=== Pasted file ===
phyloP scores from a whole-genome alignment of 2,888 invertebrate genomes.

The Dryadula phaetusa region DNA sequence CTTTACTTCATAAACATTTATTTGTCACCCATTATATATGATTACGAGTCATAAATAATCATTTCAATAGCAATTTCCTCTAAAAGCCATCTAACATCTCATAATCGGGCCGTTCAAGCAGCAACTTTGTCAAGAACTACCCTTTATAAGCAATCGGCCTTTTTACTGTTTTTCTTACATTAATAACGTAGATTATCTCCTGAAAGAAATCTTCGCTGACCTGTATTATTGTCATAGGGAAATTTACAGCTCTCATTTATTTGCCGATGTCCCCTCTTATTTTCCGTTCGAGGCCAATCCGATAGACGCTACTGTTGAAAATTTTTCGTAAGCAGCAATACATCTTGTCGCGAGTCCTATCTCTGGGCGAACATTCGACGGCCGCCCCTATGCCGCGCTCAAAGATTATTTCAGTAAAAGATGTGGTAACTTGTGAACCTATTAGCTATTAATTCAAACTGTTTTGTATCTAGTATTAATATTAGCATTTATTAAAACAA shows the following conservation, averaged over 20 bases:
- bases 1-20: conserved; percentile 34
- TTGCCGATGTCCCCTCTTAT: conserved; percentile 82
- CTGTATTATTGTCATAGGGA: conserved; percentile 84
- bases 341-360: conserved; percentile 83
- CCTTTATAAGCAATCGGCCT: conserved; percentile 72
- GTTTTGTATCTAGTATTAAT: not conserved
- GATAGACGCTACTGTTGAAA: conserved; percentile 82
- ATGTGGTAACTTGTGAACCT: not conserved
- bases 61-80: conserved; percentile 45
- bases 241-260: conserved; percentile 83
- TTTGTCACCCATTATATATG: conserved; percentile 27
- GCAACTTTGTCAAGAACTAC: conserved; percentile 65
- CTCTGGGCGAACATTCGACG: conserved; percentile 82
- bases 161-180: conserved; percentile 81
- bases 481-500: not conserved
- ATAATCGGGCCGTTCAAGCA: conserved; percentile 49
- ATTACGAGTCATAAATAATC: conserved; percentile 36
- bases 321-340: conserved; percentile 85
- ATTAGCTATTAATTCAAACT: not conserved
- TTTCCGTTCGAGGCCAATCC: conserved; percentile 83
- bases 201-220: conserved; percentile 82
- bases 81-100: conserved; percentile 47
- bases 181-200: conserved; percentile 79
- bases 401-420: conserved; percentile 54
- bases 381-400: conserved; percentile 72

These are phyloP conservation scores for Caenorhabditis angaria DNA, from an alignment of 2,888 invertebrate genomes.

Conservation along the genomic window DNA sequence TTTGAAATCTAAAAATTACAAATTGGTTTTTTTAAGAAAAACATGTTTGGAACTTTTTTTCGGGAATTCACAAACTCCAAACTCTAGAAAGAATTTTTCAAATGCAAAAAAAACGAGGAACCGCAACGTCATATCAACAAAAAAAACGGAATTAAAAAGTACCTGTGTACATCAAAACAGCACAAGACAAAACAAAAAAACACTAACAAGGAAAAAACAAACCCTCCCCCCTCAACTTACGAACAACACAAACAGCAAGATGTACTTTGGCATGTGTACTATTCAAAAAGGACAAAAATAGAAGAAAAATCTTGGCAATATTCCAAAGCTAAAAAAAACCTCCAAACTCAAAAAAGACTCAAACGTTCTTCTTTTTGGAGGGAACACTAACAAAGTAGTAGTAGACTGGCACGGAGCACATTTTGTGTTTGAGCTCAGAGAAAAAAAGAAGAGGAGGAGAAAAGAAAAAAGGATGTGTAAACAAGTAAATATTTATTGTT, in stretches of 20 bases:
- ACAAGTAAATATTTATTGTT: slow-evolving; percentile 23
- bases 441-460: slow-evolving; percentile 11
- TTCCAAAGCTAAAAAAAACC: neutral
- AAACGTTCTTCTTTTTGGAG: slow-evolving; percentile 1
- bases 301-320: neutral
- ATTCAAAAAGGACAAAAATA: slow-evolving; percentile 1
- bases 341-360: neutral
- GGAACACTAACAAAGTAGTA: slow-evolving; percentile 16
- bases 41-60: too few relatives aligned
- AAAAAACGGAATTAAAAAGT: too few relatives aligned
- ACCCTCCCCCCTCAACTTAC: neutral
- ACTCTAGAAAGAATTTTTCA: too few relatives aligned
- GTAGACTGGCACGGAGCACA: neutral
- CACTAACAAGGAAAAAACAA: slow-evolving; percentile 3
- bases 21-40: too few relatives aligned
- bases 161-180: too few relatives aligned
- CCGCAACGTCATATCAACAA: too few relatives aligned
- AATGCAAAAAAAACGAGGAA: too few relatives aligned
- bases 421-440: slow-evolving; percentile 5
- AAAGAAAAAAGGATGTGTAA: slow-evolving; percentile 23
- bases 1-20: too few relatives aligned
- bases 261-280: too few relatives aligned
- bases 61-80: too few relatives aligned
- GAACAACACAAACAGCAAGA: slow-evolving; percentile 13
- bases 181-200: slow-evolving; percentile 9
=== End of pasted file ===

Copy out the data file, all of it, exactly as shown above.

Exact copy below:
phyloP scores from a whole-genome alignment of 2,888 invertebrate genomes.

The Dryadula phaetusa region DNA sequence CTTTACTTCATAAACATTTATTTGTCACCCATTATATATGATTACGAGTCATAAATAATCATTTCAATAGCAATTTCCTCTAAAAGCCATCTAACATCTCATAATCGGGCCGTTCAAGCAGCAACTTTGTCAAGAACTACCCTTTATAAGCAATCGGCCTTTTTACTGTTTTTCTTACATTAATAACGTAGATTATCTCCTGAAAGAAATCTTCGCTGACCTGTATTATTGTCATAGGGAAATTTACAGCTCTCATTTATTTGCCGATGTCCCCTCTTATTTTCCGTTCGAGGCCAATCCGATAGACGCTACTGTTGAAAATTTTTCGTAAGCAGCAATACATCTTGTCGCGAGTCCTATCTCTGGGCGAACATTCGACGGCCGCCCCTATGCCGCGCTCAAAGATTATTTCAGTAAAAGATGTGGTAACTTGTGAACCTATTAGCTATTAATTCAAACTGTTTTGTATCTAGTATTAATATTAGCATTTATTAAAACAA shows the following conservation, averaged over 20 bases:
- bases 1-20: conserved; percentile 34
- TTGCCGATGTCCCCTCTTAT: conserved; percentile 82
- CTGTATTATTGTCATAGGGA: conserved; percentile 84
- bases 341-360: conserved; percentile 83
- CCTTTATAAGCAATCGGCCT: conserved; percentile 72
- GTTTTGTATCTAGTATTAAT: not conserved
- GATAGACGCTACTGTTGAAA: conserved; percentile 82
- ATGTGGTAACTTGTGAACCT: not conserved
- bases 61-80: conserved; percentile 45
- bases 241-260: conserved; percentile 83
- TTTGTCACCCATTATATATG: conserved; percentile 27
- GCAACTTTGTCAAGAACTAC: conserved; percentile 65
- CTCTGGGCGAACATTCGACG: conserved; percentile 82
- bases 161-180: conserved; percentile 81
- bases 481-500: not conserved
- ATAATCGGGCCGTTCAAGCA: conserved; percentile 49
- ATTACGAGTCATAAATAATC: conserved; percentile 36
- bases 321-340: conserved; percentile 85
- ATTAGCTATTAATTCAAACT: not conserved
- TTTCCGTTCGAGGCCAATCC: conserved; percentile 83
- bases 201-220: conserved; percentile 82
- bases 81-100: conserved; percentile 47
- bases 181-200: conserved; percentile 79
- bases 401-420: conserved; percentile 54
- bases 381-400: conserved; percentile 72

These are phyloP conservation scores for Caenorhabditis angaria DNA, from an alignment of 2,888 invertebrate genomes.

Conservation along the genomic window DNA sequence TTTGAAATCTAAAAATTACAAATTGGTTTTTTTAAGAAAAACATGTTTGGAACTTTTTTTCGGGAATTCACAAACTCCAAACTCTAGAAAGAATTTTTCAAATGCAAAAAAAACGAGGAACCGCAACGTCATATCAACAAAAAAAACGGAATTAAAAAGTACCTGTGTACATCAAAACAGCACAAGACAAAACAAAAAAACACTAACAAGGAAAAAACAAACCCTCCCCCCTCAACTTACGAACAACACAAACAGCAAGATGTACTTTGGCATGTGTACTATTCAAAAAGGACAAAAATAGAAGAAAAATCTTGGCAATATTCCAAAGCTAAAAAAAACCTCCAAACTCAAAAAAGACTCAAACGTTCTTCTTTTTGGAGGGAACACTAACAAAGTAGTAGTAGACTGGCACGGAGCACATTTTGTGTTTGAGCTCAGAGAAAAAAAGAAGAGGAGGAGAAAAGAAAAAAGGATGTGTAAACAAGTAAATATTTATTGTT, in stretches of 20 bases:
- ACAAGTAAATATTTATTGTT: slow-evolving; percentile 23
- bases 441-460: slow-evolving; percentile 11
- TTCCAAAGCTAAAAAAAACC: neutral
- AAACGTTCTTCTTTTTGGAG: slow-evolving; percentile 1
- bases 301-320: neutral
- ATTCAAAAAGGACAAAAATA: slow-evolving; percentile 1
- bases 341-360: neutral
- GGAACACTAACAAAGTAGTA: slow-evolving; percentile 16
- bases 41-60: too few relatives aligned
- AAAAAACGGAATTAAAAAGT: too few relatives aligned
- ACCCTCCCCCCTCAACTTAC: neutral
- ACTCTAGAAAGAATTTTTCA: too few relatives aligned
- GTAGACTGGCACGGAGCACA: neutral
- CACTAACAAGGAAAAAACAA: slow-evolving; percentile 3
- bases 21-40: too few relatives aligned
- bases 161-180: too few relatives aligned
- CCGCAACGTCATATCAACAA: too few relatives aligned
- AATGCAAAAAAAACGAGGAA: too few relatives aligned
- bases 421-440: slow-evolving; percentile 5
- AAAGAAAAAAGGATGTGTAA: slow-evolving; percentile 23
- bases 1-20: too few relatives aligned
- bases 261-280: too few relatives aligned
- bases 61-80: too few relatives aligned
- GAACAACACAAACAGCAAGA: slow-evolving; percentile 13
- bases 181-200: slow-evolving; percentile 9